King of California
Comedies about crazy people are a hard sell with me. They have to be handled in a certain way. One example I can think of is the classic King of Hearts, where the inmates of a French asylum are temporarily freed during World War I, and take over a small town. They are all delightfully loony, in the way almost no real people are. And it’s clearly metaphorical and satirical. No one is expected to believe it.
I had the same trouble with this one that I did with Silver Linings Playbook. I really, really disliked the main character. Mental illness is not funny. It’s not cute, it’s not endearing. Mental illness, in this case bipolar disorder, affects not just the person who has it, but everyone around him, and not for the better. People with this condition become incredibly self-centered, like Bradley Cooper in Playbook. Everything has to revolve around them. They never ask permission for anything, just taking whatever they need as their due because they have this vision. This obsession. Plus, they’re crazy, so everyone is supposed to understand.
Here, Michael Douglas joins a long line of supposedly loveable loonies who have a dream. In his case it is buried treasure from a Spanish explorer of the seventeenth century. He comes exploding into the life of his daughter, Evan Rachel Wood, and proceeds to take over. The girl has been surviving by playing social services agencies against each other, so that none of them realize that a sixteen-year-old is living alone in an old house while Mom is off somewhere and Dad is in the laughing academy. She works at McDonald’s and has scrimped and saved to buy a beater car to get to work and back.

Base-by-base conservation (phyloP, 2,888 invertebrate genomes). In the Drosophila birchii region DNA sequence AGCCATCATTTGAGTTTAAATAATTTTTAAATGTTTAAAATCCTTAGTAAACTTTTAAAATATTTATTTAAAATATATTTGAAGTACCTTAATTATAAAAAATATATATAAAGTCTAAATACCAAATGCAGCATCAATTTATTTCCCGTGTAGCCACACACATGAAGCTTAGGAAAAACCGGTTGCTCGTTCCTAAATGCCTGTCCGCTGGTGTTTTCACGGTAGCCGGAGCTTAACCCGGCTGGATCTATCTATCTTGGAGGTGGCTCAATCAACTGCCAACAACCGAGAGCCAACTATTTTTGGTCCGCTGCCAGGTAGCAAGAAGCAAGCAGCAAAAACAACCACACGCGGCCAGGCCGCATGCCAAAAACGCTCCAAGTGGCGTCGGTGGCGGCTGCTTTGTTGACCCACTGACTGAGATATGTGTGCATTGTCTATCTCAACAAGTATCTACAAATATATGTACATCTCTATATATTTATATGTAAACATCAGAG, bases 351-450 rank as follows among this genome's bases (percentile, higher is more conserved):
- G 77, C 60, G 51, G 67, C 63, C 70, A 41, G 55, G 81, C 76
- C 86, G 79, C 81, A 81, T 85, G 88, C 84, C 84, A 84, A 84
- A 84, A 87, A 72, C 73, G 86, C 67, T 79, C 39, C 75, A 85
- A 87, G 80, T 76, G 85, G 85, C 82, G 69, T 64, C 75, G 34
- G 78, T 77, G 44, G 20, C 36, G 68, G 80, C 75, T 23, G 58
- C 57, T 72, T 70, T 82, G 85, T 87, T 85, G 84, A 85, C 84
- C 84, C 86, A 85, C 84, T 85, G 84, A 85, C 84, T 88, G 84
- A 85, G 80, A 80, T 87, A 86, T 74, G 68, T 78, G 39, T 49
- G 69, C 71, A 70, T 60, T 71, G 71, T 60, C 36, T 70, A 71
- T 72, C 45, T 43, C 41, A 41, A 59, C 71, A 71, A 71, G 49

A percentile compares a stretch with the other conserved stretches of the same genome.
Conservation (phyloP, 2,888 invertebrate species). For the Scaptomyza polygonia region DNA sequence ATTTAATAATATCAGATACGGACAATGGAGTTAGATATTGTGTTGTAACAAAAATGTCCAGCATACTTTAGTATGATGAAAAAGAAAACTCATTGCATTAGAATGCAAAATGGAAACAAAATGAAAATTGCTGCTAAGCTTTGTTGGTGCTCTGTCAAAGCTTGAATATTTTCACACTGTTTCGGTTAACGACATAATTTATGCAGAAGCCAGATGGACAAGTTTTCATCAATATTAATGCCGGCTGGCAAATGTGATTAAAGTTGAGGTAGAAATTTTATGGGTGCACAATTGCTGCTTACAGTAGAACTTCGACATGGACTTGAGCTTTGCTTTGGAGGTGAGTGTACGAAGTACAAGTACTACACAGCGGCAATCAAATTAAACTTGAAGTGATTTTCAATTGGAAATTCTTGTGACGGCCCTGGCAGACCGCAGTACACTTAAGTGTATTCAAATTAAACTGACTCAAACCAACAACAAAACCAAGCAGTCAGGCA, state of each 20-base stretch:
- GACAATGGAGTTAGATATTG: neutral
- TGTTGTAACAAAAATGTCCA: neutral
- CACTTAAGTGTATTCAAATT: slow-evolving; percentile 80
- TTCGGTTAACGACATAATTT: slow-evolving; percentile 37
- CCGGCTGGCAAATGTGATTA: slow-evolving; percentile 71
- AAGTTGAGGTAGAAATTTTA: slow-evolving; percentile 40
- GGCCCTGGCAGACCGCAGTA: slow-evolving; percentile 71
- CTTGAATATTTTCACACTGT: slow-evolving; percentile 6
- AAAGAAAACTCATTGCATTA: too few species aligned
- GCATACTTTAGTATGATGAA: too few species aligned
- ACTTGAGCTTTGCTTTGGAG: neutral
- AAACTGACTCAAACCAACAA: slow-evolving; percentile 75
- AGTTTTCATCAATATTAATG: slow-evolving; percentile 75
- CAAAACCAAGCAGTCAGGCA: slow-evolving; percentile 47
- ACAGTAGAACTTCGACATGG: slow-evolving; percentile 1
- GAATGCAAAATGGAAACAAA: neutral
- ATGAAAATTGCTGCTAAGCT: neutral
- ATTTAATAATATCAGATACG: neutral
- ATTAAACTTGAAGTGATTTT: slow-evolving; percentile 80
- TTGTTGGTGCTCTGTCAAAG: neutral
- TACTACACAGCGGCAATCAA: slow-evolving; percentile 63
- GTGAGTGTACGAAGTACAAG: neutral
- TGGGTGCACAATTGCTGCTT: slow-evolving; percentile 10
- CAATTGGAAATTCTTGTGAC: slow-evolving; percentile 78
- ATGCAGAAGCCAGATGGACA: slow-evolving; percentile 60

So, fuck all that, Dad says. From now on we will chase the buried gold. He drags her all over the place with metal detectors and surveying equipment and finally a backhoe. Where is he getting the money for all this stuff? From her, apparently. Then when he can’t come up with the payment for the backhoe, he sells her little car. And that was the last fucking straw for me. I hated, hated, hated him. Why wasn’t he on his meds? I turned it off. I was terrified that, in the end, they would find the gold. Which is as dishonest an ending as I can imagine.